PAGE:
The Bedouin people are often associated with the Middle East, but there are many that also live in North Africa. In fact, they live in virtually every north African country, including Morocco, Tunisia, Algeria, Libya, Egypt, and Sudan (home to the largest population). Because most of the traditional Bedouin live in the desert, their interactions with tourists are often minimal, making learning about their culture in person somewhat difficult. Here are 10 things you didn’t know about the Bedouin people of North Africa.
Their name literally means desert dweller
The name Bedouin comes from the Arabic word “Badawiyyini” and literally means desert dwellers. The Bedouin people historically came from the Arabian and Syrian deserts but now are widespread across the deserts of North Africa.
They are particular about eating etiquette
Meals in Bedouin homes are usually done around one large tray with men on one side and women on another side. Like many cultures around the world, they only eat with their right hand. While the plates might be full of food, most Bedouin people eat fast and modestly. If you ever go into a Bedouin tent on a desert excursion, be sure to ask your host about eating etiquette — they’ll be happy to show you.
Most still maintain their culture
Even the Bedouins that have moved into cities to work regular day jobs still hold strong to their traditions. They keep the traditional dances, camel races, music and poetry alive in the home and through regular festivals that occur throughout the year such as the Dahab Bedouin Festival.
It’s common to get facial tattoos
Facial tattoos are a traditional cultural practice among the Bedouin. Many wear it as a protective amulet that’s permanently worn on the body, which is quite different than how westerners use tattoos. It’s also forbidden in Islam to have a tattoo, so it’s generally only the nomadic Bedouins that will have these.
Many still practice traditional medicine
Bedouin culture attributes illnesses to a multitude of causes, including an imbalance of the elements of the body, germs, and even spirit invasion. Some of the traditional remedies include the wearing of amulets, carrying inscriptions and dozens of herbal remedies. However, the Bedouin aren’t like some groups that shun modern medicine, if the traditional efforts don’t work, they will usually seek western medical treatment.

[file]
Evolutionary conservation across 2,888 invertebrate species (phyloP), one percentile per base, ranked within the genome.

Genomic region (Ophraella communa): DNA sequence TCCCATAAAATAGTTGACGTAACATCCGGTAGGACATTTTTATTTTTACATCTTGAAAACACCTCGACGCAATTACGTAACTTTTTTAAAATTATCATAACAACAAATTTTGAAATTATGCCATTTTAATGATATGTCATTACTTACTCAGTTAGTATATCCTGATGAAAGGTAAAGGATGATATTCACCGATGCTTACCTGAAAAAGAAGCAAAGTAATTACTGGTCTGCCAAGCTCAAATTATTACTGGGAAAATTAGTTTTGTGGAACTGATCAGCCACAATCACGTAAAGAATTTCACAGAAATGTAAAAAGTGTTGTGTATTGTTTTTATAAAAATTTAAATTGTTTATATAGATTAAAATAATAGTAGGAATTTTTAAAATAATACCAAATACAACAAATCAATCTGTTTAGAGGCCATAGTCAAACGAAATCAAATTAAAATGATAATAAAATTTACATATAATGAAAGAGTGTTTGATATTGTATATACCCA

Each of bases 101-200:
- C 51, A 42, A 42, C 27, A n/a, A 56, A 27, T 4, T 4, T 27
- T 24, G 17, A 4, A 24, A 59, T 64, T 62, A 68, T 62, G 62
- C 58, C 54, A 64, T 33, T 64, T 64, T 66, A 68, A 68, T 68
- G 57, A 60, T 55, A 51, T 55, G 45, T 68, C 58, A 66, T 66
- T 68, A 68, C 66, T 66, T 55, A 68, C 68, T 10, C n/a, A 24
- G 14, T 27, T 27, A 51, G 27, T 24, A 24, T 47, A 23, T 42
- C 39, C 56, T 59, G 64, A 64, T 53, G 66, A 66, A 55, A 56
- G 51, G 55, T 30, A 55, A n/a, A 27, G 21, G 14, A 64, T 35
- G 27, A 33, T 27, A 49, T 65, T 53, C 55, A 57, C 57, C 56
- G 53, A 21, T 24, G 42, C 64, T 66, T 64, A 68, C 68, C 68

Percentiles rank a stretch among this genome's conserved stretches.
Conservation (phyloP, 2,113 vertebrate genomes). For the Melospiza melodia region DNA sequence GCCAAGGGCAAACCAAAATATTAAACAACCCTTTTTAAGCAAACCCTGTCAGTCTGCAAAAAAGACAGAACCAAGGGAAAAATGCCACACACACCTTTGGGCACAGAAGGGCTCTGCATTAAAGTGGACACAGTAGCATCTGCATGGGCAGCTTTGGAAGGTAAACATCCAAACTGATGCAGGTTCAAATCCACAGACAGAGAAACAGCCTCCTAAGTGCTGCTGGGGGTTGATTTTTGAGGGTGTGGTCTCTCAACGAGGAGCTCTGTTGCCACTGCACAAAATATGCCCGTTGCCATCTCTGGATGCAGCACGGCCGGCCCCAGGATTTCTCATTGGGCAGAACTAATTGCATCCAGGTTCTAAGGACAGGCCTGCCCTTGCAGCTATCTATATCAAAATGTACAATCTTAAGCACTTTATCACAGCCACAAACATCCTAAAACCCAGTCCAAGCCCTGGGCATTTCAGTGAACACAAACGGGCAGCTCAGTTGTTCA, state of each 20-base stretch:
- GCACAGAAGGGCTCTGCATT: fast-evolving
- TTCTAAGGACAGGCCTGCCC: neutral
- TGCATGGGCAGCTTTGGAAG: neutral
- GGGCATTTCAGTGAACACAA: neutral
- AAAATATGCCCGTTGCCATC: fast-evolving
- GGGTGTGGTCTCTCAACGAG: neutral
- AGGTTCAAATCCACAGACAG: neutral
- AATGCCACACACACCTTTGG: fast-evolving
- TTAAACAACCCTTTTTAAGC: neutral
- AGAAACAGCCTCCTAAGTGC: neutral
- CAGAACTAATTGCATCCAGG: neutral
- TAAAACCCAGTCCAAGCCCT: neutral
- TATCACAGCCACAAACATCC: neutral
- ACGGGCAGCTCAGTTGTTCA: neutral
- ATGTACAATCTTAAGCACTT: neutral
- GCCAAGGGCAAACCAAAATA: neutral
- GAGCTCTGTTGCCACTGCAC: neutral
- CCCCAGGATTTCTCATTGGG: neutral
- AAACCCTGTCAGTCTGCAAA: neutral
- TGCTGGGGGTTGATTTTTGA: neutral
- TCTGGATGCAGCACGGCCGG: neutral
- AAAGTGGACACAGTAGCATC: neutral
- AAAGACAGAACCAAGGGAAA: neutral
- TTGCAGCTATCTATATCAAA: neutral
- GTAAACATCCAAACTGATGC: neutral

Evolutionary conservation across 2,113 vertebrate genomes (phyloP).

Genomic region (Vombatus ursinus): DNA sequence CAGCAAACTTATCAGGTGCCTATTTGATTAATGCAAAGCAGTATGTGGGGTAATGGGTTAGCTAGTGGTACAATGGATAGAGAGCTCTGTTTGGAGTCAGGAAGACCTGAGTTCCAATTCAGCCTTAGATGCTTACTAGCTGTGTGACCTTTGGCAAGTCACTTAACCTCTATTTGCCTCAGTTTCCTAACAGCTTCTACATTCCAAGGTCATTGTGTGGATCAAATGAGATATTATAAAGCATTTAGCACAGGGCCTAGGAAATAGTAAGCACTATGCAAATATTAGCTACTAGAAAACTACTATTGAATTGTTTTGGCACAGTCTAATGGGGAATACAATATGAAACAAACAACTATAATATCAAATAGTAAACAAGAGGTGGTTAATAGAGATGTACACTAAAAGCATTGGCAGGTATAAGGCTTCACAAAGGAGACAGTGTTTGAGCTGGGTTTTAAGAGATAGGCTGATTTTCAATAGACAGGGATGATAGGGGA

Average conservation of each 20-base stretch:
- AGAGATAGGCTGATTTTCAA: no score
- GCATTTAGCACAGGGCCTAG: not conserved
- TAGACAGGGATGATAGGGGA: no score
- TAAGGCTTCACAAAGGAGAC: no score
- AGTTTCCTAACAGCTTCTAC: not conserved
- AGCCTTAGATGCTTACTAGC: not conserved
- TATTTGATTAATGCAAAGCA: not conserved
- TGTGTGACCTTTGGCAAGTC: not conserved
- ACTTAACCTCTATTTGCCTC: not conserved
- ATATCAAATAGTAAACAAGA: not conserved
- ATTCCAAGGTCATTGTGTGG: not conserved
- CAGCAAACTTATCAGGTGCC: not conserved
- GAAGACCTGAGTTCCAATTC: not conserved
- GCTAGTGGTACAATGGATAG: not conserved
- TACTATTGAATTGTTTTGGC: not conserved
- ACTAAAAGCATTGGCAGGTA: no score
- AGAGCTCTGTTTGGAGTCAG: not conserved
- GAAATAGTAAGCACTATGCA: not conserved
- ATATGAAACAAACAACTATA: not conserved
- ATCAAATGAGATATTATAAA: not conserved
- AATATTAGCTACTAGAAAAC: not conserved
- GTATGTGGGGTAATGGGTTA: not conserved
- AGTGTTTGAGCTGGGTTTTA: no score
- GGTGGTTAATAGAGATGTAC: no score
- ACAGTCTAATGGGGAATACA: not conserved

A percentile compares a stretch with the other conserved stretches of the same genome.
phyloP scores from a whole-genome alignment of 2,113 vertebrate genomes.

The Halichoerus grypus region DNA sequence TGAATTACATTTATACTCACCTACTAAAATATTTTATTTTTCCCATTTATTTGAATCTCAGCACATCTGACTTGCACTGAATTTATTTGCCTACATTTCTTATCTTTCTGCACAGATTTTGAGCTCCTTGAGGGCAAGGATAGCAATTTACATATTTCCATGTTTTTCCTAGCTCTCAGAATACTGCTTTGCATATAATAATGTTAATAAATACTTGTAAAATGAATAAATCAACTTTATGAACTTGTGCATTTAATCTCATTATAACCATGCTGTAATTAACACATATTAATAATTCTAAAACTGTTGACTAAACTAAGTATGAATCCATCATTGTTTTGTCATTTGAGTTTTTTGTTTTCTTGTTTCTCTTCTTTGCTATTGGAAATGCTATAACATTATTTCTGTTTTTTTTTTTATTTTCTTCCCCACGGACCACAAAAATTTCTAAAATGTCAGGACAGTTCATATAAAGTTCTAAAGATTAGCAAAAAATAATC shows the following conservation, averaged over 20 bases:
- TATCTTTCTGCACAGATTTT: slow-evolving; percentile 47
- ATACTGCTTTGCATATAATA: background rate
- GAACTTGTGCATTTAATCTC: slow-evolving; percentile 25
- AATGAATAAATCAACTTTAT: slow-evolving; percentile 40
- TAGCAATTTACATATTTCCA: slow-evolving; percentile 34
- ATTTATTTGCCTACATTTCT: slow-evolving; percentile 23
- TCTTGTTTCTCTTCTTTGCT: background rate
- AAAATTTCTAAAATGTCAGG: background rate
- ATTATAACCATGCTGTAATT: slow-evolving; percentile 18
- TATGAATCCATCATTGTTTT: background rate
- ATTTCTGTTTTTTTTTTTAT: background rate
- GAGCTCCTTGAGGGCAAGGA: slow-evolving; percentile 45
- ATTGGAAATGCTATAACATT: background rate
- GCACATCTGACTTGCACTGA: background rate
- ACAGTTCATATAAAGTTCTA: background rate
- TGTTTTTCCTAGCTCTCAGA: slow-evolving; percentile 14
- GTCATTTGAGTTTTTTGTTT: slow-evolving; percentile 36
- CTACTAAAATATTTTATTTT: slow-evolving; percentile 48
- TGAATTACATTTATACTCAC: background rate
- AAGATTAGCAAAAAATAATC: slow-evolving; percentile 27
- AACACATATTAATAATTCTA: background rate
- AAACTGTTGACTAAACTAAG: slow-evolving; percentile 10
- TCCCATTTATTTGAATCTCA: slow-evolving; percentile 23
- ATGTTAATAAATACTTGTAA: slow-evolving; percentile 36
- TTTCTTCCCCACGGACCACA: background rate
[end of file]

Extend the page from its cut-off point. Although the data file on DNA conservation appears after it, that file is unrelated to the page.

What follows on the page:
They often don’t have land rights
When you move around a lot, it might be hard to stake your claim to land. Since many are traditionally nomadic and live in the desert, the countries they live in sometimes don’t give them land rights. This was particularly true in Egypt’s Sinai Peninsula, where much of the area they were living in was taken over by tourist operators and hotel chains between 1980-2000.
They are divided by the animals they herd
Traditionally, the Bedouin people are grouped based on the animal species that they make their livelihoods from. The camel nomads live in large tribes in the Sahara and Arabian deserts, the sheep and goat nomads mainly live in Jordan and Iraq, and the cattle nomads mostly live in Sudan and are called Baqqarah.
Camels are considered a gift from God
Among the Bedouin that live in the Sahara desert, camels are considered a gift from god. Historically they weren’t only a method of transportation, they were also the main food source. While it might sound strange to western palettes, camel milk tastes surprisingly good, especially when you’re under the hot sun. Today, food is easier to come by, but many still drink camel milk out of tradition. It’s pretty hard to find in western grocery stores, but if you come across it, you should definitely give it a try.
There are many Bedouin dialects
While some Bedouin speak Arabic (especially in the Middle East), the tradition of Bedouin dialects is still strong in the Maghreb. There are four major varieties that exist in North Africa, including Sulaym in Libya and southern Tunisia, two versions of Hilal in Tunisia and Algeria, and Maqil in Algeria and Morocco.
There are very few nomads left
Although Bedouins were traditionally nomadic, there are very few that still exist. At the end of the 20th century, they made up less than 1% of the countries where they live due to modern technology infringing on their lifestyles. While many still might live in tents in the desert, they tend to stay put.